Having lectured on the Architectural Technology programme at GMIT for a number of years, a lot of my hours are now concentrated in years 2 and 3.
As a result, it has facilitated a greater transference of knowledge between my Architectural Technology module into my CAD/BIM module. Project work is based around Detail & Design studio projects in second year, for which I am a tutor as well, so this means that I can learn the project in studio, teach the necessary underlining technology (if I can keep up) and get students to CAD up, all within the one week.
The best thing I have tried this year was to get students to write reflections on their details on a post-it, immediately after they have had a critique of their detail in technology. I remind them to take out their rough work details in the next subsequent CAD class, and get them to adjust their detail as they CAD it up (hopefully for the first time... hand-drawn first, details from first principles, then we move on to electronic drafting).
They can then tick off the list on the post-it as they work through a proper scaled detail in CAD class.
It is amazing how much can be forgotten over a weekend, and I can not give detailed feedback to every student in every class... it is their own memory jogger!
Next years' plan is to try different coloured post-its for different building regulation requirements, post-its for reflective practices in Studio (perhaps?) or even a different coloured template on a sheet to mimic post-its (for specific project elements, or specific building regulations, for example)....I'll re-blog if it works out!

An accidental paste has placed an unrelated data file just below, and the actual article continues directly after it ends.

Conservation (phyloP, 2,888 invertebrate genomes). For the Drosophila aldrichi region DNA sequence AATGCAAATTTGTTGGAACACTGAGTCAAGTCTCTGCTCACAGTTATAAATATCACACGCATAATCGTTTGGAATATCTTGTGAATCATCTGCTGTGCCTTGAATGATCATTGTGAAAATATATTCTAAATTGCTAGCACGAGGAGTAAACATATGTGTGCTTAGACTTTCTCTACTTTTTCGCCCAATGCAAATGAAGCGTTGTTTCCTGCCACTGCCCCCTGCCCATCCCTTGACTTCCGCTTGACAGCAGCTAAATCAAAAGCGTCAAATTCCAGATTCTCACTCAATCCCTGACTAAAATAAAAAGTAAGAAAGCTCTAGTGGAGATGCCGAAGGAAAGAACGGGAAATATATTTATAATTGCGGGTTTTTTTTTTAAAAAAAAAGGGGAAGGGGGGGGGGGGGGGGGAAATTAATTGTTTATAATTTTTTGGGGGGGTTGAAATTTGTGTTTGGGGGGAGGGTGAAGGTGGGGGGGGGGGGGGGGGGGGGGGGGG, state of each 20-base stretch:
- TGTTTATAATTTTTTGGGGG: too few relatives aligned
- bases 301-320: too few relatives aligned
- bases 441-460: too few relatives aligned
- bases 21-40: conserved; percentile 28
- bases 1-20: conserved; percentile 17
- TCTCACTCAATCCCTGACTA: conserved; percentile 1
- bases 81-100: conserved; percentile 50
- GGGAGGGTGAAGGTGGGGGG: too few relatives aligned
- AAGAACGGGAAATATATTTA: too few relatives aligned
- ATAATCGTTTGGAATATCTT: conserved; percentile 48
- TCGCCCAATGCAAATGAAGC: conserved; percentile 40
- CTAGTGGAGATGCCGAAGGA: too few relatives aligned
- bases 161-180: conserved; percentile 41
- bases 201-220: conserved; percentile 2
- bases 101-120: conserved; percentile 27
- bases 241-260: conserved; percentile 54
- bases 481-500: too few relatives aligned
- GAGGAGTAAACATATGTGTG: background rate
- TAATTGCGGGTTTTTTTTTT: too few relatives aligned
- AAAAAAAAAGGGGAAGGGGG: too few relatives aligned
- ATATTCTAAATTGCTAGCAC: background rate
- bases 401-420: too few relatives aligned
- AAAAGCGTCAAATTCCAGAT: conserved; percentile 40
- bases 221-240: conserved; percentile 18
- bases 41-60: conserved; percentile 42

Massive open online courses (MOOCs) are becoming prevalent in some countries, particularly in the US. The question of whether a MOOC is appropriate for a particular programme or a module within a programme is a very interesting one. Badges can be gained for completing competence based tasks, which essentially cannot be failed. Every student has the opportunity to repeat assignments / submissions through MOOCs until they are successful.
The difficulty I have with them is what is to stop all-out plagarism or the instant black market which must become available with solutions for MOOCs, as soon as an online course is rolled out? And what measures are taken to ensure that the submission is the students' own work in the first place? They could have given their IP address and log-in details to a paid adversary to do their submissions for them?!
Perhaps I do not fully understand the IT side of MOOCs, nor do I think it wise to freely map random MOOCs back with a wide range of topics to gain a subsequent award, unless it was fitting to do so. I do think that forethought and greater controls should be at the forefront of new technologies and award systems, and that not all vocational training is suitable for MOOC transfer.
And I secretly love the idea of mobile learning in bite-size pieces, to break down barriers between those who are studying and those who are afraid to try. Lets just hope all grannies and grandads of the next generation are more techno-savy, so that they can join in the fun too! I firmly advocate open access for all.